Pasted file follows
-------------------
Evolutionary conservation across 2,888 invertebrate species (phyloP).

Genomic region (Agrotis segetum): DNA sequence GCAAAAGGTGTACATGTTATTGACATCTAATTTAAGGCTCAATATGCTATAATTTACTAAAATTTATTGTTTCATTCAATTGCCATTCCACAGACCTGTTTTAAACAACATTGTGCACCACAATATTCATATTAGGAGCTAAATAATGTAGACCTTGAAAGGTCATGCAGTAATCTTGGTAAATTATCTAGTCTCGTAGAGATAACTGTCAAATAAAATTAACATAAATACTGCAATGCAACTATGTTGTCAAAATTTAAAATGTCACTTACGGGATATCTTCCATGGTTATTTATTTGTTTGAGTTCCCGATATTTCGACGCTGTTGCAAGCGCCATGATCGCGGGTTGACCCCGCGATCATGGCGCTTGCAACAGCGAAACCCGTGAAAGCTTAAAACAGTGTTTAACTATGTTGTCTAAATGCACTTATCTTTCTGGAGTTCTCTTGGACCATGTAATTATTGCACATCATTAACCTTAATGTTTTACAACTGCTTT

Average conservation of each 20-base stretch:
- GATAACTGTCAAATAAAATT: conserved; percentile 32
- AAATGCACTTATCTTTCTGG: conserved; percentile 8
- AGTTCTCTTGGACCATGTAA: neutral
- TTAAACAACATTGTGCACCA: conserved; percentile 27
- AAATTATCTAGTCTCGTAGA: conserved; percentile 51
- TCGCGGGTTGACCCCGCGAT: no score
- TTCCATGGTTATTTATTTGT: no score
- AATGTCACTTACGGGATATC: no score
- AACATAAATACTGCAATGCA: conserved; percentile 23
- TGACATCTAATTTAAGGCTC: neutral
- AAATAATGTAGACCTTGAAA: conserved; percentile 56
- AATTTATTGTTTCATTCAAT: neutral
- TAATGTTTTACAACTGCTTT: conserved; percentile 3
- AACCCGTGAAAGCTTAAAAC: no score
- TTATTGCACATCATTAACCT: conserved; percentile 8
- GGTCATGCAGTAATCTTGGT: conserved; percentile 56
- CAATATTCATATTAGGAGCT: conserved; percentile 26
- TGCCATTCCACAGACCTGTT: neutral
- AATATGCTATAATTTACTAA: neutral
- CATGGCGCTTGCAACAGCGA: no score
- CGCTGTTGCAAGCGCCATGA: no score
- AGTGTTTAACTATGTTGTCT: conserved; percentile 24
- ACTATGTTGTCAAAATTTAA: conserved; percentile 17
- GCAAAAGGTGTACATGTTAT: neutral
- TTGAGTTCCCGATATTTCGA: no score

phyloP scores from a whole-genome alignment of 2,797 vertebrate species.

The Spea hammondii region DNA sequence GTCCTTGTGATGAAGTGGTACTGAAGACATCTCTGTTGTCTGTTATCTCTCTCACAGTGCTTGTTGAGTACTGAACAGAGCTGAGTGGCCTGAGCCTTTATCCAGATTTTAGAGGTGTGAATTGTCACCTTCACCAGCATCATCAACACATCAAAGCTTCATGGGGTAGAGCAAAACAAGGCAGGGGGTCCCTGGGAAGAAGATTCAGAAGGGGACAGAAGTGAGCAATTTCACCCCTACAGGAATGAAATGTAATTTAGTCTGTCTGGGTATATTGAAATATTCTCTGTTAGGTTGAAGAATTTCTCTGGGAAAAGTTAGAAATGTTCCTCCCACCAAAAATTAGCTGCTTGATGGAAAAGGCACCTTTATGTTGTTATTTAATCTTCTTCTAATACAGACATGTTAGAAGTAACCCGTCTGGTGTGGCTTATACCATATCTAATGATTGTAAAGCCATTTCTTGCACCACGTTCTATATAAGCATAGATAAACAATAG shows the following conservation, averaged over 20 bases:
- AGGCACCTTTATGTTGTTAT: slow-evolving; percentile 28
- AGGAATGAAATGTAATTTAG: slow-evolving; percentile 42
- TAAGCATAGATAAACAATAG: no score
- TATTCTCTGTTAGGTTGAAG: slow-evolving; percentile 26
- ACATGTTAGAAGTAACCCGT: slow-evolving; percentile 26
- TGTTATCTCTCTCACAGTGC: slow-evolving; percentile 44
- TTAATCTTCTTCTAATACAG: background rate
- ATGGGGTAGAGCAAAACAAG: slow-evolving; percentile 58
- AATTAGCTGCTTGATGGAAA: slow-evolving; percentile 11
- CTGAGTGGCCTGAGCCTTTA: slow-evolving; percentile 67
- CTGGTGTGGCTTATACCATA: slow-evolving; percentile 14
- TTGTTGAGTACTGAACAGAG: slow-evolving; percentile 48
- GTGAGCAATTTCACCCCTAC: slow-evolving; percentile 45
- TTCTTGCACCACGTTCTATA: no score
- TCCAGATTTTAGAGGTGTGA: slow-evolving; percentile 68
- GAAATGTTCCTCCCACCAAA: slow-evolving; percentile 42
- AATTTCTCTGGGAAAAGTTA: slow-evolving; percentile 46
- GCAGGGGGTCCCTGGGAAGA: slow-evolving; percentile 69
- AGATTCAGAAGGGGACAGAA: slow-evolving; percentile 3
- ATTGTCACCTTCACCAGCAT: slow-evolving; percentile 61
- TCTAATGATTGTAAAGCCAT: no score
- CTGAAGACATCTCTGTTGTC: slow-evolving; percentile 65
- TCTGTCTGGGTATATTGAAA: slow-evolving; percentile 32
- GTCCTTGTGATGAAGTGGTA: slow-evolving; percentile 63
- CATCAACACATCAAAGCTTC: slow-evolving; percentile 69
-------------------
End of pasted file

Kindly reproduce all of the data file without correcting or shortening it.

Evolutionary conservation across 2,888 invertebrate species (phyloP).

Genomic region (Agrotis segetum): DNA sequence GCAAAAGGTGTACATGTTATTGACATCTAATTTAAGGCTCAATATGCTATAATTTACTAAAATTTATTGTTTCATTCAATTGCCATTCCACAGACCTGTTTTAAACAACATTGTGCACCACAATATTCATATTAGGAGCTAAATAATGTAGACCTTGAAAGGTCATGCAGTAATCTTGGTAAATTATCTAGTCTCGTAGAGATAACTGTCAAATAAAATTAACATAAATACTGCAATGCAACTATGTTGTCAAAATTTAAAATGTCACTTACGGGATATCTTCCATGGTTATTTATTTGTTTGAGTTCCCGATATTTCGACGCTGTTGCAAGCGCCATGATCGCGGGTTGACCCCGCGATCATGGCGCTTGCAACAGCGAAACCCGTGAAAGCTTAAAACAGTGTTTAACTATGTTGTCTAAATGCACTTATCTTTCTGGAGTTCTCTTGGACCATGTAATTATTGCACATCATTAACCTTAATGTTTTACAACTGCTTT

Average conservation of each 20-base stretch:
- GATAACTGTCAAATAAAATT: conserved; percentile 32
- AAATGCACTTATCTTTCTGG: conserved; percentile 8
- AGTTCTCTTGGACCATGTAA: neutral
- TTAAACAACATTGTGCACCA: conserved; percentile 27
- AAATTATCTAGTCTCGTAGA: conserved; percentile 51
- TCGCGGGTTGACCCCGCGAT: no score
- TTCCATGGTTATTTATTTGT: no score
- AATGTCACTTACGGGATATC: no score
- AACATAAATACTGCAATGCA: conserved; percentile 23
- TGACATCTAATTTAAGGCTC: neutral
- AAATAATGTAGACCTTGAAA: conserved; percentile 56
- AATTTATTGTTTCATTCAAT: neutral
- TAATGTTTTACAACTGCTTT: conserved; percentile 3
- AACCCGTGAAAGCTTAAAAC: no score
- TTATTGCACATCATTAACCT: conserved; percentile 8
- GGTCATGCAGTAATCTTGGT: conserved; percentile 56
- CAATATTCATATTAGGAGCT: conserved; percentile 26
- TGCCATTCCACAGACCTGTT: neutral
- AATATGCTATAATTTACTAA: neutral
- CATGGCGCTTGCAACAGCGA: no score
- CGCTGTTGCAAGCGCCATGA: no score
- AGTGTTTAACTATGTTGTCT: conserved; percentile 24
- ACTATGTTGTCAAAATTTAA: conserved; percentile 17
- GCAAAAGGTGTACATGTTAT: neutral
- TTGAGTTCCCGATATTTCGA: no score

phyloP scores from a whole-genome alignment of 2,797 vertebrate species.

The Spea hammondii region DNA sequence GTCCTTGTGATGAAGTGGTACTGAAGACATCTCTGTTGTCTGTTATCTCTCTCACAGTGCTTGTTGAGTACTGAACAGAGCTGAGTGGCCTGAGCCTTTATCCAGATTTTAGAGGTGTGAATTGTCACCTTCACCAGCATCATCAACACATCAAAGCTTCATGGGGTAGAGCAAAACAAGGCAGGGGGTCCCTGGGAAGAAGATTCAGAAGGGGACAGAAGTGAGCAATTTCACCCCTACAGGAATGAAATGTAATTTAGTCTGTCTGGGTATATTGAAATATTCTCTGTTAGGTTGAAGAATTTCTCTGGGAAAAGTTAGAAATGTTCCTCCCACCAAAAATTAGCTGCTTGATGGAAAAGGCACCTTTATGTTGTTATTTAATCTTCTTCTAATACAGACATGTTAGAAGTAACCCGTCTGGTGTGGCTTATACCATATCTAATGATTGTAAAGCCATTTCTTGCACCACGTTCTATATAAGCATAGATAAACAATAG shows the following conservation, averaged over 20 bases:
- AGGCACCTTTATGTTGTTAT: slow-evolving; percentile 28
- AGGAATGAAATGTAATTTAG: slow-evolving; percentile 42
- TAAGCATAGATAAACAATAG: no score
- TATTCTCTGTTAGGTTGAAG: slow-evolving; percentile 26
- ACATGTTAGAAGTAACCCGT: slow-evolving; percentile 26
- TGTTATCTCTCTCACAGTGC: slow-evolving; percentile 44
- TTAATCTTCTTCTAATACAG: background rate
- ATGGGGTAGAGCAAAACAAG: slow-evolving; percentile 58
- AATTAGCTGCTTGATGGAAA: slow-evolving; percentile 11
- CTGAGTGGCCTGAGCCTTTA: slow-evolving; percentile 67
- CTGGTGTGGCTTATACCATA: slow-evolving; percentile 14
- TTGTTGAGTACTGAACAGAG: slow-evolving; percentile 48
- GTGAGCAATTTCACCCCTAC: slow-evolving; percentile 45
- TTCTTGCACCACGTTCTATA: no score
- TCCAGATTTTAGAGGTGTGA: slow-evolving; percentile 68
- GAAATGTTCCTCCCACCAAA: slow-evolving; percentile 42
- AATTTCTCTGGGAAAAGTTA: slow-evolving; percentile 46
- GCAGGGGGTCCCTGGGAAGA: slow-evolving; percentile 69
- AGATTCAGAAGGGGACAGAA: slow-evolving; percentile 3
- ATTGTCACCTTCACCAGCAT: slow-evolving; percentile 61
- TCTAATGATTGTAAAGCCAT: no score
- CTGAAGACATCTCTGTTGTC: slow-evolving; percentile 65
- TCTGTCTGGGTATATTGAAA: slow-evolving; percentile 32
- GTCCTTGTGATGAAGTGGTA: slow-evolving; percentile 63
- CATCAACACATCAAAGCTTC: slow-evolving; percentile 69